Will 2010 be a very good year for investing in the stock market? Well WATCH OUT FOR MY ANSWER TO THIS QUESTION ON JANUARY 1. Before then, I prepared this for your pleasure. Read on.GOLDEN STEPS TO 2010
There are a number of things to look out for before investing in the shares of a company. The following are some of the things:


1. Does this company have a product or service that no other company in the country has?

2. Can I explain what this company does clearly to a 10yr old?

3. From the current earnings of the company, how long would it take for it to pay of its debt (liabilities)?
The maximum period should be less than 3yrs

4. Do the earnings over the last 5-10yrs show a steady, strong upward trend?
If no for at least the last five years, it doesn’t qualify.

5. Is the company an expert at what it does? Does it dabble in other areas where it has no expertise?
If they dabble, it’s a bad sign. Dabbling involves operating subsidiaries whose business is far removed from that of the main company.

6. Does the company operate a share buy back policy?
Yes is good, no is not so good.

7. Has retained earnings been put to proper use (reflected in EPS increase)?
A consistent increase in EPS for at least the last 5 yrs is necessary. EPS = total earnings/total shares. This can usually be read from the financial pages. BEST SHARES SELECTION GUIDE by F.A Akindipe has summarized the 5yr EPS trend for all the companies on the exchange.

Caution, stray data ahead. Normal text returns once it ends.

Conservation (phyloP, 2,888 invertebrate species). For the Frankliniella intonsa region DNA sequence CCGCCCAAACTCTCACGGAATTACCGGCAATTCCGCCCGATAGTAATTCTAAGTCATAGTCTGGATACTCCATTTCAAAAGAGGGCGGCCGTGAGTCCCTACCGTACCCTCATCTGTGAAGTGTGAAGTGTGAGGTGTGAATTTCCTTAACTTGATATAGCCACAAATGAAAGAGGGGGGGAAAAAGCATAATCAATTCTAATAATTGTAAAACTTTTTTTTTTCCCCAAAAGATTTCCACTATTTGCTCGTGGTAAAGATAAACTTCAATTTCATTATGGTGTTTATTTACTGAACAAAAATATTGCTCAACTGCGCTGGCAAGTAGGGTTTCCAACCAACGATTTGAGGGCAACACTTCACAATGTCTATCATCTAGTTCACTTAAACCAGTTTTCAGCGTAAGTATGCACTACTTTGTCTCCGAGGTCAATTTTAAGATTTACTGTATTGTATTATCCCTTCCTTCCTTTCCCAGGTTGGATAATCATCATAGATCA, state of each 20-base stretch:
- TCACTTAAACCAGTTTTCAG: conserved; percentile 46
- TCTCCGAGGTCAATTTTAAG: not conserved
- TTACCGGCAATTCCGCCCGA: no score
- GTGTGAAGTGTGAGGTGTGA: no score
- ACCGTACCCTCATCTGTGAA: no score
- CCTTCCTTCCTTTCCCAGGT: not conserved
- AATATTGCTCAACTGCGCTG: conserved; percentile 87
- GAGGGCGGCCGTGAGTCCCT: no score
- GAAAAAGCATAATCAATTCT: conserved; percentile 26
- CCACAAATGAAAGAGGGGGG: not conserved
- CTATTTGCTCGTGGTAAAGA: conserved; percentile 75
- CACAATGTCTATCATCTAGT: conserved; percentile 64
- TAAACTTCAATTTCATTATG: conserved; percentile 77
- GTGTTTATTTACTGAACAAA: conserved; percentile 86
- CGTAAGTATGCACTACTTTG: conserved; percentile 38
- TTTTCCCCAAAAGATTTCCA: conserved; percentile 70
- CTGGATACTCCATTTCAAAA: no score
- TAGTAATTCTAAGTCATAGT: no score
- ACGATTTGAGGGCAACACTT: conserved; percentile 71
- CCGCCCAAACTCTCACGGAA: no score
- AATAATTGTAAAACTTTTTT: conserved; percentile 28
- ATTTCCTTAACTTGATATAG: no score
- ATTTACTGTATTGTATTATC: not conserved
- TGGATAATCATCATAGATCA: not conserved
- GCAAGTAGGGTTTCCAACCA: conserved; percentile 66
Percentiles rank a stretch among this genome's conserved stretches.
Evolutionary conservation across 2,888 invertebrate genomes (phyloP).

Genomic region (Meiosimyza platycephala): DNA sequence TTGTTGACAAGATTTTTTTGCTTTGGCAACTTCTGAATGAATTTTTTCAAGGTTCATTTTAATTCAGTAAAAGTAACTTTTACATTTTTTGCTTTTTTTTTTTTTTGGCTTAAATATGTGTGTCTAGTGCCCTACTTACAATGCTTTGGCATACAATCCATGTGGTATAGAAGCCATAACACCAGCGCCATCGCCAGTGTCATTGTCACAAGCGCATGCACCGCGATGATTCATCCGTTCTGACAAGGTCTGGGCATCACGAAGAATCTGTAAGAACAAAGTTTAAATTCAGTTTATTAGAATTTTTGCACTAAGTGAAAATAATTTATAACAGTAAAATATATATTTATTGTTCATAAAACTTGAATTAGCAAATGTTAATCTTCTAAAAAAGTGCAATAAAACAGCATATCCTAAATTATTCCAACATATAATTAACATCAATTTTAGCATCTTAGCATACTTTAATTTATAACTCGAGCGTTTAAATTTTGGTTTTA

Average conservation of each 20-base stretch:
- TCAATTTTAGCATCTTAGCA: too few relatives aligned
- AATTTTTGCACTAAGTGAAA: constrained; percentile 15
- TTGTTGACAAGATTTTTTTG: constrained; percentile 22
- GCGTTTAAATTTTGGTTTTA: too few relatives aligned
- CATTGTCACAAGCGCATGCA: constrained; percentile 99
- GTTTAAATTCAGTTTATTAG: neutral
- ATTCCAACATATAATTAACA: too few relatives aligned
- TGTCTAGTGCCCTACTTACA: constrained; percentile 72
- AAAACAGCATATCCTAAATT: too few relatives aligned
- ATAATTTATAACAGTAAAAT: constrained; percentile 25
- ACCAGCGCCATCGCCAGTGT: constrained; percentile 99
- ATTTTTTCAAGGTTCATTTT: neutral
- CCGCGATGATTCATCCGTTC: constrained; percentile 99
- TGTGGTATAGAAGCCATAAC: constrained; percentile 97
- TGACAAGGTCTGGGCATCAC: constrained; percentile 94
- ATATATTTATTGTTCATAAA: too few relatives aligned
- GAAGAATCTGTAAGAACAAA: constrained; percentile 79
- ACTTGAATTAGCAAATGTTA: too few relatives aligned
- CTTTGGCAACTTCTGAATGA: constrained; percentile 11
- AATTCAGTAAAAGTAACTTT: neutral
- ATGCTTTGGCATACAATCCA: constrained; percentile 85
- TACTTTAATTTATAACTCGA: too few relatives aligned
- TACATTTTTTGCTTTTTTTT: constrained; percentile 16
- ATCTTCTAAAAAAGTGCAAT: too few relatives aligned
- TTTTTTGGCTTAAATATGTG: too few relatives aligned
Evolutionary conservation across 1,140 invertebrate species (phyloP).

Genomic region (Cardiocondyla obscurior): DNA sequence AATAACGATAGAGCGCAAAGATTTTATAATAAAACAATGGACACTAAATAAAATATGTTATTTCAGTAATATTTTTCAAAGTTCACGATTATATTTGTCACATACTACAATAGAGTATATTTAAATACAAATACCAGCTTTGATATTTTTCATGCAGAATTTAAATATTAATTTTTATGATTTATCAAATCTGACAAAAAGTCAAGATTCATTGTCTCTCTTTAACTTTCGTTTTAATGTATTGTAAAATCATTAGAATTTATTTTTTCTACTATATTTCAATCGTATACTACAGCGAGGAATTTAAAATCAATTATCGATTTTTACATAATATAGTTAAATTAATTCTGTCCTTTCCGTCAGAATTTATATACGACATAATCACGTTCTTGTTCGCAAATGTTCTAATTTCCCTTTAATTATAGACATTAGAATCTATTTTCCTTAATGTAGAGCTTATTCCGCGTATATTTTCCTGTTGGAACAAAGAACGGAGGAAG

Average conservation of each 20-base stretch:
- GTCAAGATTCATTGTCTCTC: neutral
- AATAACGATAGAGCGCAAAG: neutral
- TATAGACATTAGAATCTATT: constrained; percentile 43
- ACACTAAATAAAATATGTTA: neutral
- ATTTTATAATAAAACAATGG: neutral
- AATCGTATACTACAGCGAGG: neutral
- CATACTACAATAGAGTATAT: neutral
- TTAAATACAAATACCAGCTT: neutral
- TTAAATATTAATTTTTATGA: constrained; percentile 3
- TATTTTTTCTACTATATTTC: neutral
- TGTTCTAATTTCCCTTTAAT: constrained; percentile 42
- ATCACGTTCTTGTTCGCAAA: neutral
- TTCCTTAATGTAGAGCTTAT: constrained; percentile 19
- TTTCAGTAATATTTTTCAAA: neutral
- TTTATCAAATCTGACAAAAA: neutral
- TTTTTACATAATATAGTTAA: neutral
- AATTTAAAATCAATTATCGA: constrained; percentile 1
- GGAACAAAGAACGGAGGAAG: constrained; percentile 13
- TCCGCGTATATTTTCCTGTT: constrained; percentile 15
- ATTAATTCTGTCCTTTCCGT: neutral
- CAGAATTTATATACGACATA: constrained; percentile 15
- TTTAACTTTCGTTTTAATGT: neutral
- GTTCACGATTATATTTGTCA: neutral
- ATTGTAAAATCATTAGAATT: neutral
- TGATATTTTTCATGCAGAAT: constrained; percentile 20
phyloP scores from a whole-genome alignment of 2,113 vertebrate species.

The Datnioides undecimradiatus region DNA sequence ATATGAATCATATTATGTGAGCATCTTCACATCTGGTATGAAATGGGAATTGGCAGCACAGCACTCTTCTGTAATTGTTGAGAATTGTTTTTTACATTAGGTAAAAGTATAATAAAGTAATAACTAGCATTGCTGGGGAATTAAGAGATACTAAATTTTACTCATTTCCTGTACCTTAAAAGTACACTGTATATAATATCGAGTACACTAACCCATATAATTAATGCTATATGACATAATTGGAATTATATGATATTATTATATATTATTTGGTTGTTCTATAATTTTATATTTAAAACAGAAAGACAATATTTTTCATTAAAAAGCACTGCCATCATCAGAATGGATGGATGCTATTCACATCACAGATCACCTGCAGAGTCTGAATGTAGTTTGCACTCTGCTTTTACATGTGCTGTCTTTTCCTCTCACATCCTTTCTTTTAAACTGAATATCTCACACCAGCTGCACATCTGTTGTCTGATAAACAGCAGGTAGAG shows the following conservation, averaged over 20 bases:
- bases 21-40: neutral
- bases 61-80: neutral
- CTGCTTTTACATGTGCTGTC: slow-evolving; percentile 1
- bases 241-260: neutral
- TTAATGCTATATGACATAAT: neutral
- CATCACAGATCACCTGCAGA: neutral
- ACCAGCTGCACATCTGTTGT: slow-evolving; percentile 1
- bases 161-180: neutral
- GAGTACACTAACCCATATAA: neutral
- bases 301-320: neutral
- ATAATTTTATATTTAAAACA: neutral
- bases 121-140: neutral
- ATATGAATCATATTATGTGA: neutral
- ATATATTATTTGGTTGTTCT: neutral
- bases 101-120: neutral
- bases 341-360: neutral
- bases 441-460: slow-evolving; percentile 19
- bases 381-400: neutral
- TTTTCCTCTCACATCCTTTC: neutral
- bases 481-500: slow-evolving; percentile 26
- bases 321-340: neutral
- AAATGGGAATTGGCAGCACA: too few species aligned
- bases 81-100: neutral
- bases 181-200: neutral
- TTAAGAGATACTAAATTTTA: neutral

8. What is the company average return on equity?
This should be at least higher that the current inflation rate.

9. Is the company return on total capital consistently high?

10. Can the company easily adjust its product/service price to compensate for inflation?

11. Is a large amount of money needed regularly for research, or equipment update?
Companies that need to spend lots of money in R&D cut down on profits. Simple companies are the best bet.

12. How does the rate of return compare to govt interest rate on bonds?
The highest govt rate on bonds is less than inflation rate. It’s about 14%.

13. Using current average rate of return, make a projection on how much growth to expect.
Use the formula FV= PV ( 1+ i )n
FV= Future Value, PV= Present Value, i=interest rate n=period

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